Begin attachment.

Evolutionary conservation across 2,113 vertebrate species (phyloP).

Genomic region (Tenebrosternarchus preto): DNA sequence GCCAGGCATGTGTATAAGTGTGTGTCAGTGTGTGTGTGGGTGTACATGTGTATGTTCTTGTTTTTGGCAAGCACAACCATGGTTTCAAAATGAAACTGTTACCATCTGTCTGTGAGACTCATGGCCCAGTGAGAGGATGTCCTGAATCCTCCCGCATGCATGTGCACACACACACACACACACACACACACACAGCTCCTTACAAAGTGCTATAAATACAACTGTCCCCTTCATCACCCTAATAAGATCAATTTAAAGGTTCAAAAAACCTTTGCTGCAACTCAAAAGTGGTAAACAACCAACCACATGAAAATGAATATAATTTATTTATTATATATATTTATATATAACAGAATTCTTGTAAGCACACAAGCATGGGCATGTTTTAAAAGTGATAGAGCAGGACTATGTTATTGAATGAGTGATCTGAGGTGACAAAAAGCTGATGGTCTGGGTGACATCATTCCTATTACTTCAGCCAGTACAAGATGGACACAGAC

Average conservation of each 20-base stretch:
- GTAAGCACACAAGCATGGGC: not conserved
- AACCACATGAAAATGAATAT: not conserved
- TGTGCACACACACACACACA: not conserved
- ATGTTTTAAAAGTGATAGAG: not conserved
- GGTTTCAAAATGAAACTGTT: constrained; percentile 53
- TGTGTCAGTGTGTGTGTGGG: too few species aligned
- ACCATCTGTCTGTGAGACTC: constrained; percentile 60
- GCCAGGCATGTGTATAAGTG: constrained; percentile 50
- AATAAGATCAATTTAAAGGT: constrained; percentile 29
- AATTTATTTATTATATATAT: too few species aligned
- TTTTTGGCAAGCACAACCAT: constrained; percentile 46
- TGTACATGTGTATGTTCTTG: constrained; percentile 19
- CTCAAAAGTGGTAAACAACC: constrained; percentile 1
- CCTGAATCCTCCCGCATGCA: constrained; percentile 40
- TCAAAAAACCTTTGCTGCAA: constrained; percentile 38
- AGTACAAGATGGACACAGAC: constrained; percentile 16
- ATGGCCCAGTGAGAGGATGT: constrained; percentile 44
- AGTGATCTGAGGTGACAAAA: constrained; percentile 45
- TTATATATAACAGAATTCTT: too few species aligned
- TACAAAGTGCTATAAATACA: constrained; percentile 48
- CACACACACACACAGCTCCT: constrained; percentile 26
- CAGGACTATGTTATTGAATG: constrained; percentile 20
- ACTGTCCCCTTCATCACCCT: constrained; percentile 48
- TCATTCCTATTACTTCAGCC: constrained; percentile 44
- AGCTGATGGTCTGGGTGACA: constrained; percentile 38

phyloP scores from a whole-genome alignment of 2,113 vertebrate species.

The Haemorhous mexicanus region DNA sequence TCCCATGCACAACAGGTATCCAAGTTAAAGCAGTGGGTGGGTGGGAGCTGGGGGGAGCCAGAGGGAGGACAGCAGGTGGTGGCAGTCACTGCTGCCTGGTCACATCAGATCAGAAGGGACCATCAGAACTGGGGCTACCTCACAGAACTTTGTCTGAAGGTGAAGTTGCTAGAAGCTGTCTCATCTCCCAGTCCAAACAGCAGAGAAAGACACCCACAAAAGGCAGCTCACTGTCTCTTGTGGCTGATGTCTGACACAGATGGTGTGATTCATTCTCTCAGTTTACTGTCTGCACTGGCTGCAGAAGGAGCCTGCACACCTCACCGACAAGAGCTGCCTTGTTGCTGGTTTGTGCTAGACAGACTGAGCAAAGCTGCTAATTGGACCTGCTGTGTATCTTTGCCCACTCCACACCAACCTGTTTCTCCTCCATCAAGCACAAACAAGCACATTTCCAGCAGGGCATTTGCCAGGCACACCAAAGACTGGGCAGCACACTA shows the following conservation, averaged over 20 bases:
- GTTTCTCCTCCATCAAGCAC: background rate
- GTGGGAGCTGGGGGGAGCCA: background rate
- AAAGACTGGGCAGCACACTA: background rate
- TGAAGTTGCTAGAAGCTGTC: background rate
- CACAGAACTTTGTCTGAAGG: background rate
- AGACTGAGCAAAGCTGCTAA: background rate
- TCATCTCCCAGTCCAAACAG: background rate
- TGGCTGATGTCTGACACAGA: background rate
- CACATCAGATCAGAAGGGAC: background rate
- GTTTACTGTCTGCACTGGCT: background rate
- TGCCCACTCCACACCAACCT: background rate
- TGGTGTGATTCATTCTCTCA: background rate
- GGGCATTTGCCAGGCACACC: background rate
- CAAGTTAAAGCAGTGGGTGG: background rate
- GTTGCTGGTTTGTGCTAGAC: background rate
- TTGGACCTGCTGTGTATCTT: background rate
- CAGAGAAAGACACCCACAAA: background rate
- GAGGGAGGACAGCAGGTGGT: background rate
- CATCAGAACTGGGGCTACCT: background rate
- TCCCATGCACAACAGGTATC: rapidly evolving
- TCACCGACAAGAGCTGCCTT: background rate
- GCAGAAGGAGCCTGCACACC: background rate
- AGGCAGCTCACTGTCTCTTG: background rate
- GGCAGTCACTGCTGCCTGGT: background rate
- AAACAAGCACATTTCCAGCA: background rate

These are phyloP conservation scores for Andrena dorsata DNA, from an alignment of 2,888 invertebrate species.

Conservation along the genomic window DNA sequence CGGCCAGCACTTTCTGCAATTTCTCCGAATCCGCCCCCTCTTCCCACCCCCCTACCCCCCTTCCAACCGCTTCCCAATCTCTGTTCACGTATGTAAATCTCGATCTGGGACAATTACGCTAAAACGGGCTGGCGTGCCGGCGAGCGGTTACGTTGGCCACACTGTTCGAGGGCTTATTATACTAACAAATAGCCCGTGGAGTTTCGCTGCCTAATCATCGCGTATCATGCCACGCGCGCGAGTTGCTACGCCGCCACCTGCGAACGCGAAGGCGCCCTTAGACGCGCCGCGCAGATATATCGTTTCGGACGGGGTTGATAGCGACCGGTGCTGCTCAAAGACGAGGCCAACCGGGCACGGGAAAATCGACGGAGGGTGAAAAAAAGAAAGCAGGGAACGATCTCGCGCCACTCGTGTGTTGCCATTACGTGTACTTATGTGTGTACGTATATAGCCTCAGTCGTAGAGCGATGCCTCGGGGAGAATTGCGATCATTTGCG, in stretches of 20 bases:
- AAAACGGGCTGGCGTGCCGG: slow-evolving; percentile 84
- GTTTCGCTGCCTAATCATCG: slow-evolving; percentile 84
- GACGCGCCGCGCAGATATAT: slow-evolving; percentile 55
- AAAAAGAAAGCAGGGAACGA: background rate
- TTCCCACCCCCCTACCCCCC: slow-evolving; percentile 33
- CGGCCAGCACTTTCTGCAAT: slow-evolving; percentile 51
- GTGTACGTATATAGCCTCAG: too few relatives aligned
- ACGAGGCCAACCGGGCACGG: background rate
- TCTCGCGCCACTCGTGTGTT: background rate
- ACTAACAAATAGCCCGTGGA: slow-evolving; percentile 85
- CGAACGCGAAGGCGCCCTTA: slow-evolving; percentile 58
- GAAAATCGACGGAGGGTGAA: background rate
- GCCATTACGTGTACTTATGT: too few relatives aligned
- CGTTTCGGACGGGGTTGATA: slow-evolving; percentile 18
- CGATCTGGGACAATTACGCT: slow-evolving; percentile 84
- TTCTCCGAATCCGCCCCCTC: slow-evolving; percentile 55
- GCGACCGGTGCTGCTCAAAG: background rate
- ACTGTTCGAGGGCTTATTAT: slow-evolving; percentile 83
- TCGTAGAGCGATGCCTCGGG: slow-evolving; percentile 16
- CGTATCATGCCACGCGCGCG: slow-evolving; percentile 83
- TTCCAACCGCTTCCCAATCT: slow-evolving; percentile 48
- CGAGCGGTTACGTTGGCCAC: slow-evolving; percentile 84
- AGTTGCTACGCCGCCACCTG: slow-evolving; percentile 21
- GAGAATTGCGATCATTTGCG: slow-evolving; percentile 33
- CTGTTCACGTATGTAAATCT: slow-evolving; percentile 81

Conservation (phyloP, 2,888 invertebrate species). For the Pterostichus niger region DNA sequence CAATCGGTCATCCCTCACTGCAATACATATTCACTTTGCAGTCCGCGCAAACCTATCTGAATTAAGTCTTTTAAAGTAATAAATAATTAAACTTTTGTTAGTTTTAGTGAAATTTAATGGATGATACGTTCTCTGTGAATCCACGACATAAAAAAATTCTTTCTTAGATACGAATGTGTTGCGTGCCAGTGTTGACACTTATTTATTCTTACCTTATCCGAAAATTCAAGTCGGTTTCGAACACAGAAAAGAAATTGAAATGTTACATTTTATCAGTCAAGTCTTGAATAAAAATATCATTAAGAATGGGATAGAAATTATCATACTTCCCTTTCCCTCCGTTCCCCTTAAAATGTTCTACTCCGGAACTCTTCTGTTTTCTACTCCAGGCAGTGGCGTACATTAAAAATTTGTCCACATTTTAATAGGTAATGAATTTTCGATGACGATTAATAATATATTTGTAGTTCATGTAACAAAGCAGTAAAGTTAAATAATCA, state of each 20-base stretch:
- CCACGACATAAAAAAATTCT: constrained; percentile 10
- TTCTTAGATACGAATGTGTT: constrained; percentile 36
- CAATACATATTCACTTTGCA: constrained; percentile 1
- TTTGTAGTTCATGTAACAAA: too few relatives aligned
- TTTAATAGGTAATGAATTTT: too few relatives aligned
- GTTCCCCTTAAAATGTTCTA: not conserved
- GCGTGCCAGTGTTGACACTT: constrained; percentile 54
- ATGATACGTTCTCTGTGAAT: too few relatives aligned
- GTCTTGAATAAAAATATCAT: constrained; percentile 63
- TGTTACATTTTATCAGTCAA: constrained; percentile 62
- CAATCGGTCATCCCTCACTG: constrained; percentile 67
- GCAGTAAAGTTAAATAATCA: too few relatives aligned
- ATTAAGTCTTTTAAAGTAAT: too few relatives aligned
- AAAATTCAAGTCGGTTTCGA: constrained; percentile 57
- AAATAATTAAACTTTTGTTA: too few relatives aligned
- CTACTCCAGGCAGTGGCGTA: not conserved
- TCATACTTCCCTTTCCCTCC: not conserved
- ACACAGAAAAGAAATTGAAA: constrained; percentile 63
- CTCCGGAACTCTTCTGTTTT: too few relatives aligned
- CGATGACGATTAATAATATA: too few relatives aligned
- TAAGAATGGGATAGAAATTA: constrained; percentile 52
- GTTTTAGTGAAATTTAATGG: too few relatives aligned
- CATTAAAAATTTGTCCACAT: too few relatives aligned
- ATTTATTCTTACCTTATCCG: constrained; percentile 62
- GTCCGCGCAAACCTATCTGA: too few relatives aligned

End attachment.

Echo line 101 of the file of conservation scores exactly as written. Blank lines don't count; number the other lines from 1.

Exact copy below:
- ACACAGAAAAGAAATTGAAA: constrained; percentile 63